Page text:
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Never mind Ukip’s immigration policy, Britain has an emigration problem

5 March 2015

10:50 AM

5 March 2015

10:50 AM

Ukip has unveiled its new Aussie-style immigration policy, just a week after the latest bad immigration news for the government. The news was bad only in a sense, as high immigration levels are a symptom of a healthy economy; after all, the Venezuelan government doesn’t break into a sweat every time the immigration figures come in, thanks to the genius of Chavenomics. But it’s all bad news for the Tories because most people would like restrictions on the rate of population growth, and of immigration-led social change, and the government made promises it clearly couldn’t keep.

Yet the British economy is doing well and Ukip realise therefore that there is a danger with ambitious pledges to reduce the number of newcomers; instead the most effective way to deal with it is to focus on quality rather than quantity, which is what the Aussies do. This is the only way they get around the fact that there are two separate, though interlinked, issues involved with immigration – the economic and the social.

Even if the number of British emigrants equals the number of newcomers, there is a social cost to migration. Few argue about the social aspect because opponents of change know it feels unpleasant and racist and supporters understand it’s widely unpopular; so instead the former and latter both focus on economics and European immigration, a proxy debate of lesser importance in the long term.

Migration statistics therefore do not necessarily reflect what people fear about migration. Firstly the question of net migration is partly irrelevant, since in one sense Britain has a problem with emigration, and the large number of highly skilled Britons leaving the country is disturbing. We often hear how migrants are more likely to have higher levels of education than natives, but that is partly because the educated and skilled are more likely to move country generally; the fact that well-educated Britons are leaving in such large numbers is strangely not discussed.  People wanting to leave the country should worry us more than people wanting to arrive.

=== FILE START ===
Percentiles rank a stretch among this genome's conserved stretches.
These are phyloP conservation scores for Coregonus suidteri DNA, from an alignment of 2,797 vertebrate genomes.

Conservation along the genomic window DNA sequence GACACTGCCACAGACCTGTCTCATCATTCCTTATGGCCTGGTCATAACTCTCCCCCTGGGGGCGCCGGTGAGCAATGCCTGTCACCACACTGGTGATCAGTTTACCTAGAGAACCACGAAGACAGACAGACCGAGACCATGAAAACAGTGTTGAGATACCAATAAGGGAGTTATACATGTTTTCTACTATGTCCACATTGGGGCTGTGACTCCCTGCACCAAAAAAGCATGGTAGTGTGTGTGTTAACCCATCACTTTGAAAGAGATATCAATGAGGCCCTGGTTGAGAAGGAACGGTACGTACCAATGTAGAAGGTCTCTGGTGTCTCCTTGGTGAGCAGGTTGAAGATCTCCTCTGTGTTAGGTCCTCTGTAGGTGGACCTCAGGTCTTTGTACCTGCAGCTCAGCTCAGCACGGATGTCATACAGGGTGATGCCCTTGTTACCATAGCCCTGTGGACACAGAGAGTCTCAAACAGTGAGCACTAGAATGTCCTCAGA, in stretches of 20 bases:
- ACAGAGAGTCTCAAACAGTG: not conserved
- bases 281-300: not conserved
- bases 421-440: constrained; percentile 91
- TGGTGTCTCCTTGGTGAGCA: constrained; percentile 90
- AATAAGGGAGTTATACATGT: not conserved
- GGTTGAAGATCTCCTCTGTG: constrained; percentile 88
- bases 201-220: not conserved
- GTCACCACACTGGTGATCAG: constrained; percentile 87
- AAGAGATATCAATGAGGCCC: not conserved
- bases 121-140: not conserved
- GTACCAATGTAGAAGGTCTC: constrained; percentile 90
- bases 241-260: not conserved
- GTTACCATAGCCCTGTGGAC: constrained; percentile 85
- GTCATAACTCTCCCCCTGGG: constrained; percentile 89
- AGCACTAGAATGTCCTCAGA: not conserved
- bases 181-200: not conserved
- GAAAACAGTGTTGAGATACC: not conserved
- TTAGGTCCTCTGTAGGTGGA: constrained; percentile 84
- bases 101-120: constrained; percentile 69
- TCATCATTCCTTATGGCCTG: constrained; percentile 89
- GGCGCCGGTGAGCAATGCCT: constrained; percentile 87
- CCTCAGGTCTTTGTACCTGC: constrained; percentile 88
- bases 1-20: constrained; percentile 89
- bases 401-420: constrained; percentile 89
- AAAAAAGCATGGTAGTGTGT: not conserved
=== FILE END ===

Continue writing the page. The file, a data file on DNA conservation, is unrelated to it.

Another unspoken aspect of the argument that immigrants are more skilled and dynamic is that there are significant differences in migration from rich and poor countries. It would be far more useful if immigration statistics were broken down into movement from developed, developing and less developed countries. As I have previously stated, there is no such thing as an ‘immigrant’, and lumping them together makes no logical sense.

Immigration from Germany is an economic benefit and brings virtually zero social cost, and the flow of movement runs both ways (more Brits are on benefits in Germany than vice versa); so why bother lumping migration from Germany in with, say, Pakistan or Bangladesh where migration is almost entirely one-way and the risk of ghettoisation and other social costs is high. Migration from Pakistan is a concern of the Government’s long-term social policy; migration from Germany should be only of interest to stat-wads. Yet the social cost is underplayed because much of the Conservative Party belongs to a sort of Utopian Right on migration, believing what matters is whether an immigrant (economically) contributes to the country.

Actually what matters is what his or her children and grandchildren do, since this is where the problems of alienation really begin. Last week’s survey on Muslim attitudes, as dozens of previous polls did, showed the younger, British-raised generation to be more hard-line in their attitudes. Alienation, of both natives and migrants, is at the heart of mass immigration, something statistics involving company executives moving their family from one rich country to another don’t show. If a guy works at two jobs to feed his family and his sons are running off to Syria to behead people because they’re alienated by British society, that’s a net cost to Britain in the long run. But then in the long run, as any modern Conservative utopian will tell you, we’re all dead.


The era of stable governments is over

lpJoin us on 23 March for a Spectator discussion on whether the era of stable government is over with Matthew Parris, James Forsyth, Jeremy Browne MP, Vernon Bogdanor and Matthew Goodwin. The event will be chaired by Andrew Neil. In association with Seven Investment Management. For tickets and further information click here.


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